New alleles of the yeast MPS1 gene reveal multiple requirements in spindle pole body duplication

Amy R. Schutz, Mark Winey

Research output: Contribution to journalArticlepeer-review

50 Scopus citations


In Saccharomyces cerevisiae, the Mps1p protein kinase is critical for both spindle pole body (SPB) duplication and the mitotic spindle assembly checkpoint. The mps1-1 mutation causes failure early in SPB duplication, and because the spindle assembly checkpoint is also compromised, mps1-1 cells proceed with a monopolar mitosis and rapidly lose viability. Here we report the genetic and molecular characterization of mps1-1 and five new temperature-sensitive alleles of MPS1. Each of the six alleles contains a single point mutation in the region of the gene encoding the protein kinase domain. The mutations affect several residues conserved among protein kinases, most notably the invariant glutamate in subdomain III. In vivo and in vitro kinase activity of the six epitope-tagged mutant proteins varies widely. Only two display appreciable in vitro activity, and interestingly, this activity is not thermolabile under the assay conditions used. While five of the six alleles cause SPB duplication to fail early, yielding cells with a single SPB, mps1-737 cells proceed into SPB duplication and assemble a second SPB that is structurally defective. This phenotype, together with the observation of intragenic complementation between this unique allele and two others, suggests that Mps1p is required for multiple events in SPB duplication.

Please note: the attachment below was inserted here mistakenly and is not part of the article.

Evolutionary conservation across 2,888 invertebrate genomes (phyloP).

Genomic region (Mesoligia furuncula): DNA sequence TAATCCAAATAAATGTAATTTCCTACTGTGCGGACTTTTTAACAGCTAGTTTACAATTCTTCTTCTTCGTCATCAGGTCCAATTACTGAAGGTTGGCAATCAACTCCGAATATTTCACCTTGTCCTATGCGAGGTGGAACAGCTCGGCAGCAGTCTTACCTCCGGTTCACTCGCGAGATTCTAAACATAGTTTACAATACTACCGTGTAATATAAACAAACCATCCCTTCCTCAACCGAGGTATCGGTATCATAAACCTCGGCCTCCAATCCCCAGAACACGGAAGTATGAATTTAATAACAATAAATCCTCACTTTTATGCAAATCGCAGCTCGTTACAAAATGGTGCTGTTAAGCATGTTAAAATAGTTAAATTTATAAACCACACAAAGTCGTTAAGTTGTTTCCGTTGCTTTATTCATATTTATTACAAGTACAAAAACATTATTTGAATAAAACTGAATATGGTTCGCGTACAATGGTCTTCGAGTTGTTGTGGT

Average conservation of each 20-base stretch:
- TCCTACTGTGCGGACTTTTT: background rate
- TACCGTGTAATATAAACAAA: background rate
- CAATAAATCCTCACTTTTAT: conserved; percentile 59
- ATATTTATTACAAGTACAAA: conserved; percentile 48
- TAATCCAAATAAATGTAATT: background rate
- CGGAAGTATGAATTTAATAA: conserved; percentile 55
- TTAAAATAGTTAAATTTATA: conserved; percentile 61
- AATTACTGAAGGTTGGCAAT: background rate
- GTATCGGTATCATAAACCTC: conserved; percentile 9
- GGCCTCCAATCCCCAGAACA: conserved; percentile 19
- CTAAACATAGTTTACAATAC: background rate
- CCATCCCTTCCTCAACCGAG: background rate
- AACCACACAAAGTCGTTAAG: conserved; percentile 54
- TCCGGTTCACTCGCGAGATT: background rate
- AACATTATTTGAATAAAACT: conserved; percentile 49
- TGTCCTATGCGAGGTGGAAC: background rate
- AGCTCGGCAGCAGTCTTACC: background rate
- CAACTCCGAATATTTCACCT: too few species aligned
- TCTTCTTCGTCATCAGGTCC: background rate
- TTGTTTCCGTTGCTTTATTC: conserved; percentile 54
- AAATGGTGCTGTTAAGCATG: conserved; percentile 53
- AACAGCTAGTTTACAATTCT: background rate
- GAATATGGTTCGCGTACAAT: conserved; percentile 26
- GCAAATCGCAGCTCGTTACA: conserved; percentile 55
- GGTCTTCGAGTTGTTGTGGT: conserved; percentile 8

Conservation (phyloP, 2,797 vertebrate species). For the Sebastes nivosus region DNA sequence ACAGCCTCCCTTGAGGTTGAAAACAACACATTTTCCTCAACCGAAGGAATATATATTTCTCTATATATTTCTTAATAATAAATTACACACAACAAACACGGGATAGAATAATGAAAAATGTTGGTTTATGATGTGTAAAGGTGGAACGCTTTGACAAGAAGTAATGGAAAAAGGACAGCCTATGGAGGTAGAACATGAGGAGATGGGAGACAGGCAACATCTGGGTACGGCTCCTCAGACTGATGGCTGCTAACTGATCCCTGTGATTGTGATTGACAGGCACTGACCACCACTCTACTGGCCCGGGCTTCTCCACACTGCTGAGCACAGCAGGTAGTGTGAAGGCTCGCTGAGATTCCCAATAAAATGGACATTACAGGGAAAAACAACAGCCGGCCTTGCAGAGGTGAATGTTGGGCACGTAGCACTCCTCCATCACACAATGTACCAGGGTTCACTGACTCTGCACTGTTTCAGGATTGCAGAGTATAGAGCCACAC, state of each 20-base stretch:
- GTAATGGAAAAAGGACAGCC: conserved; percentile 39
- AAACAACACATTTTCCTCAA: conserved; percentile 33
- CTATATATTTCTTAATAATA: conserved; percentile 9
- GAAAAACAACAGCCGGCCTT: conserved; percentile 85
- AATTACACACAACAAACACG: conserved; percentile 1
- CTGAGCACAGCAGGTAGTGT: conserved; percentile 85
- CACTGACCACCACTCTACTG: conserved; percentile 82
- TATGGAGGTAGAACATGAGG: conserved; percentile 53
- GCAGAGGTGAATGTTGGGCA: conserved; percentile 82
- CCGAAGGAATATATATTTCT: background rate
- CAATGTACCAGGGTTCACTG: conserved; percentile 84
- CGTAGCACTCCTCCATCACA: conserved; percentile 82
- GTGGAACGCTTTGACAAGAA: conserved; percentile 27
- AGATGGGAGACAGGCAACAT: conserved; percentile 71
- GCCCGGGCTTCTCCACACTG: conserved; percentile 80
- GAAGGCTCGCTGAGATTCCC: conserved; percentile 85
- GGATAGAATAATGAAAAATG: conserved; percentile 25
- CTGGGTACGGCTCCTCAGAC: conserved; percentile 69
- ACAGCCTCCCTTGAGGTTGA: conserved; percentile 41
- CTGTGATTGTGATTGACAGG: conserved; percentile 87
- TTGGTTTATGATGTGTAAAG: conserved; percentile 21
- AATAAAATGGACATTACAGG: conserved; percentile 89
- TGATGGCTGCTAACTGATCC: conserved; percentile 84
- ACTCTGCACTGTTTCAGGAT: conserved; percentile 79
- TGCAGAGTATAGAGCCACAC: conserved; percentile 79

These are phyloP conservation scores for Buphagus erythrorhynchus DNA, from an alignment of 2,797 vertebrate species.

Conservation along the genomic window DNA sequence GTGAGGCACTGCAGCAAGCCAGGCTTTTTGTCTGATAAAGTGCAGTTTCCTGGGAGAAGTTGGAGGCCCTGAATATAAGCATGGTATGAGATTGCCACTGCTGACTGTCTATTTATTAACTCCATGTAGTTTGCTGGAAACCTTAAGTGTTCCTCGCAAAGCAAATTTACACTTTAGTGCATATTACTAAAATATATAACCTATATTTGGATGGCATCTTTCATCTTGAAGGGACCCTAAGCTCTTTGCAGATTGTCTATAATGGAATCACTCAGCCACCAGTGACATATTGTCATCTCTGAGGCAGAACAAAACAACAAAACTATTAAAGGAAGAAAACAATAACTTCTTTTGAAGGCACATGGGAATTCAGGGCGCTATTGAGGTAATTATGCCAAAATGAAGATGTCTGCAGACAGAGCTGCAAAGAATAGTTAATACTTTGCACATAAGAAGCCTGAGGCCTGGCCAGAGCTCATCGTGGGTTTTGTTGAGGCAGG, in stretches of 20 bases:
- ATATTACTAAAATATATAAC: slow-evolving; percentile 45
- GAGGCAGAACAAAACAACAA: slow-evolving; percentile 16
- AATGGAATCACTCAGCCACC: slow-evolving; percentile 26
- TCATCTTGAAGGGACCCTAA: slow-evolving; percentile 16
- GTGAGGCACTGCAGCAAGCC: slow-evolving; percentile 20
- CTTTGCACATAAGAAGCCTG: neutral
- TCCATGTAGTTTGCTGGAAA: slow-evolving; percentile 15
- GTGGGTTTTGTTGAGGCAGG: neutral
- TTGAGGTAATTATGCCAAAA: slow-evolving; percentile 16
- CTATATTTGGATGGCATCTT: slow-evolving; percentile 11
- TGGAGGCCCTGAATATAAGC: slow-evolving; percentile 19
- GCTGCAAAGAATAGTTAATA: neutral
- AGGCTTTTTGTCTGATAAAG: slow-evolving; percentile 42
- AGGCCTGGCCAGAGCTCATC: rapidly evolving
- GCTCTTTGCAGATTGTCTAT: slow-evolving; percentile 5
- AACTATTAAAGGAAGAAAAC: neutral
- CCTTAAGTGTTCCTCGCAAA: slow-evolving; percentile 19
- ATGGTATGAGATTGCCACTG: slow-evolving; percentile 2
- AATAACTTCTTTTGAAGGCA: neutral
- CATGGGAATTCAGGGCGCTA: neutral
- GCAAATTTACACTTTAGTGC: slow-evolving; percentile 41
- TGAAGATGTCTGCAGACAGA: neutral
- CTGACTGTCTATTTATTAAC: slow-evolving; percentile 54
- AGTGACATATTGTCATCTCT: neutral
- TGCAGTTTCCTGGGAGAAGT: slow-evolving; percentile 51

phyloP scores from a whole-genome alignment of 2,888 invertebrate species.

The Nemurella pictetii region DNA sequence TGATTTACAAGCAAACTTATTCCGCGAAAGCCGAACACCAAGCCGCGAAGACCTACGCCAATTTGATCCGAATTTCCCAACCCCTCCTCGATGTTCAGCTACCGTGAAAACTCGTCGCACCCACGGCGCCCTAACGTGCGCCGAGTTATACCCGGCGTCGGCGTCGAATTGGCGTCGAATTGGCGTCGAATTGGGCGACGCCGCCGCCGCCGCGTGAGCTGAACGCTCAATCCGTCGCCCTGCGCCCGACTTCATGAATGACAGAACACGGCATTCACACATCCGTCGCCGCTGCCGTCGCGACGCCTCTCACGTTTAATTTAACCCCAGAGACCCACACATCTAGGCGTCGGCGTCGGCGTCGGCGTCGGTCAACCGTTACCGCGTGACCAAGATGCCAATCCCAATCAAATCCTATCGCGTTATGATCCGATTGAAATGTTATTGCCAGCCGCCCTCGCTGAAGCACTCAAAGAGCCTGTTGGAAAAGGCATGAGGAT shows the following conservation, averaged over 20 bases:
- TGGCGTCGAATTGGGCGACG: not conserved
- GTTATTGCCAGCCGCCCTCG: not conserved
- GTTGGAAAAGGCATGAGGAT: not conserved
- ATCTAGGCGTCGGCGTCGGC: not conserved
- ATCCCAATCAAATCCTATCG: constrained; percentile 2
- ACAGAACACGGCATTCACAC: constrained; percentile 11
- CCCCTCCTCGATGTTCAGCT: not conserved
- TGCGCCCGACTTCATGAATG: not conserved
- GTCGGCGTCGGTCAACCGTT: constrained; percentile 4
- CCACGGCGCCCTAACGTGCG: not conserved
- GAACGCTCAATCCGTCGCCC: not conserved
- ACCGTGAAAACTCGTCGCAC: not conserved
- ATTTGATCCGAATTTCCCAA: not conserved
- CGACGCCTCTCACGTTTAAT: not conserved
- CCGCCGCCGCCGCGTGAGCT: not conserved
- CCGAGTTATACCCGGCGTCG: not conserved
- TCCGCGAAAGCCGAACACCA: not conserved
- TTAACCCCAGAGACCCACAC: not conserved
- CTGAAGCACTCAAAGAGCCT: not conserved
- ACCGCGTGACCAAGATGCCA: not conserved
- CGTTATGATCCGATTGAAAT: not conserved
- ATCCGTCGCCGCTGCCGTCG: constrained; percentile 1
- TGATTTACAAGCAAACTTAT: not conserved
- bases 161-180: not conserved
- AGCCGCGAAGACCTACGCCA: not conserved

Original languageEnglish (US)
Pages (from-to)759-774
Number of pages16
JournalMolecular Biology of the Cell
Issue number4
StatePublished - Jan 1 1998
Externally publishedYes

ASJC Scopus subject areas

  • Molecular Biology
  • Cell Biology


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